Year 1 (Level 4)*:

62% coursework
25% written exams
13% practical exams

Year 2 (Level 5)*:

75% coursework
0% written exams
25% practical exams

Year 3 (Level 6)*:

85% coursework
0% written exams
15% practical exams

*Please note these are indicative percentages and modes for the programme.


Please note the modules listed are correct at the time of publishing. The University cannot guarantee the availability of all modules listed and modules may be subject to change. The University will notify applicants of any changes made to the core modules listed. For further information please refer to


Introduction to Criminology

Criminology is considered as a ‘rendezvous’ but specialist discipline; a study of crime and criminal activity that serves as a meeting point for Social Science disciplines. This module introduces and explores the various disciplinary approaches to the study of crime. However, it will have as its starting point an exploration of common-sense and everyday perceptions and the social construction of crime, as well as the representation of crime and the criminal justice system. The module will also begin to introduce and explore the range and scope of issues and topics examined by the specialist discipline of Criminology.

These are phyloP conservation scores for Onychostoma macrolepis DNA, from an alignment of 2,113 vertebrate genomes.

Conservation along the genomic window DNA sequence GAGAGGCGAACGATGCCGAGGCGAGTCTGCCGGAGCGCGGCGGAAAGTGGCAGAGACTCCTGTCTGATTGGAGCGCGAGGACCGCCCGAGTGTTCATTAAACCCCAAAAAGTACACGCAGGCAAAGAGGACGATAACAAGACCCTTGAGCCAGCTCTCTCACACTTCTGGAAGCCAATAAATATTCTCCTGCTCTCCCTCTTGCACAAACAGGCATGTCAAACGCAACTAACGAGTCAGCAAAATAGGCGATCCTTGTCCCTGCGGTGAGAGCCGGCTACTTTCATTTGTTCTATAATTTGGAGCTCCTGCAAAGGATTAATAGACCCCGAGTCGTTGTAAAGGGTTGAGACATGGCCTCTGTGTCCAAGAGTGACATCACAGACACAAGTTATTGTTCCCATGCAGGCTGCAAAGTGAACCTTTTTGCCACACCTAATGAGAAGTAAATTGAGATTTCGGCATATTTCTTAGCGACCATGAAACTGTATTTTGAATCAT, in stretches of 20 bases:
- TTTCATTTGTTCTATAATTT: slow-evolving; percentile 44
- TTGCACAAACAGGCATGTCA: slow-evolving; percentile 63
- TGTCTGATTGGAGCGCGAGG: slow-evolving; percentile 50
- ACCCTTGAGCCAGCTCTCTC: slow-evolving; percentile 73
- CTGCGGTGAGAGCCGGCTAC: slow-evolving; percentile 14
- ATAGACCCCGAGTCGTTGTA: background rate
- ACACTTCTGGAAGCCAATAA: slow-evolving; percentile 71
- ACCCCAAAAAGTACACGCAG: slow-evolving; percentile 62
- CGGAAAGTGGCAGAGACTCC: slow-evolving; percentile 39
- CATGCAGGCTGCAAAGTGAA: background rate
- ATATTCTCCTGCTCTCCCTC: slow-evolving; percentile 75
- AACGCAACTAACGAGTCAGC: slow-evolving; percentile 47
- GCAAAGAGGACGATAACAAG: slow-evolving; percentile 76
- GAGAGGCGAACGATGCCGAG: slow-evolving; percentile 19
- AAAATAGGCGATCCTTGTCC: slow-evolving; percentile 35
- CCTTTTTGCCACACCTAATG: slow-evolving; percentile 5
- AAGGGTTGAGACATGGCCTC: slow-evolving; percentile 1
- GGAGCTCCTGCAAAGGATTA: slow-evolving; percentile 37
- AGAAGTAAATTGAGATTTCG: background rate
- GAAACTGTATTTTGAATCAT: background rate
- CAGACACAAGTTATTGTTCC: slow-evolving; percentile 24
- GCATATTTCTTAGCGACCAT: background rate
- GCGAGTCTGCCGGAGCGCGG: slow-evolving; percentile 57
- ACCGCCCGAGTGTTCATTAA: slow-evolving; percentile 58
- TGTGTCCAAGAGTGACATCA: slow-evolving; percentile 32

Law, Government and Policy

Law, Government and Policy offers a foundation approach to the legal and political processes for criminology students. To be able analyse and critically assess crime, law and order approaches within the wider studies of criminology, it is essential for students to have an appreciation of the processes through which legislation is created and the political influences on them. This module aims to take both a practical and theoretical look at the legal system through the analysis of existing policy and legislation along with experiencing the criminal justice system through court visits. The aim is to bring in guest speakers who are legal practitioners to offer an authentic and realistic element to the programme of teaching. The module will be delivered through interactive lectures making use of case studies, practical applications and policy/legislation analysis.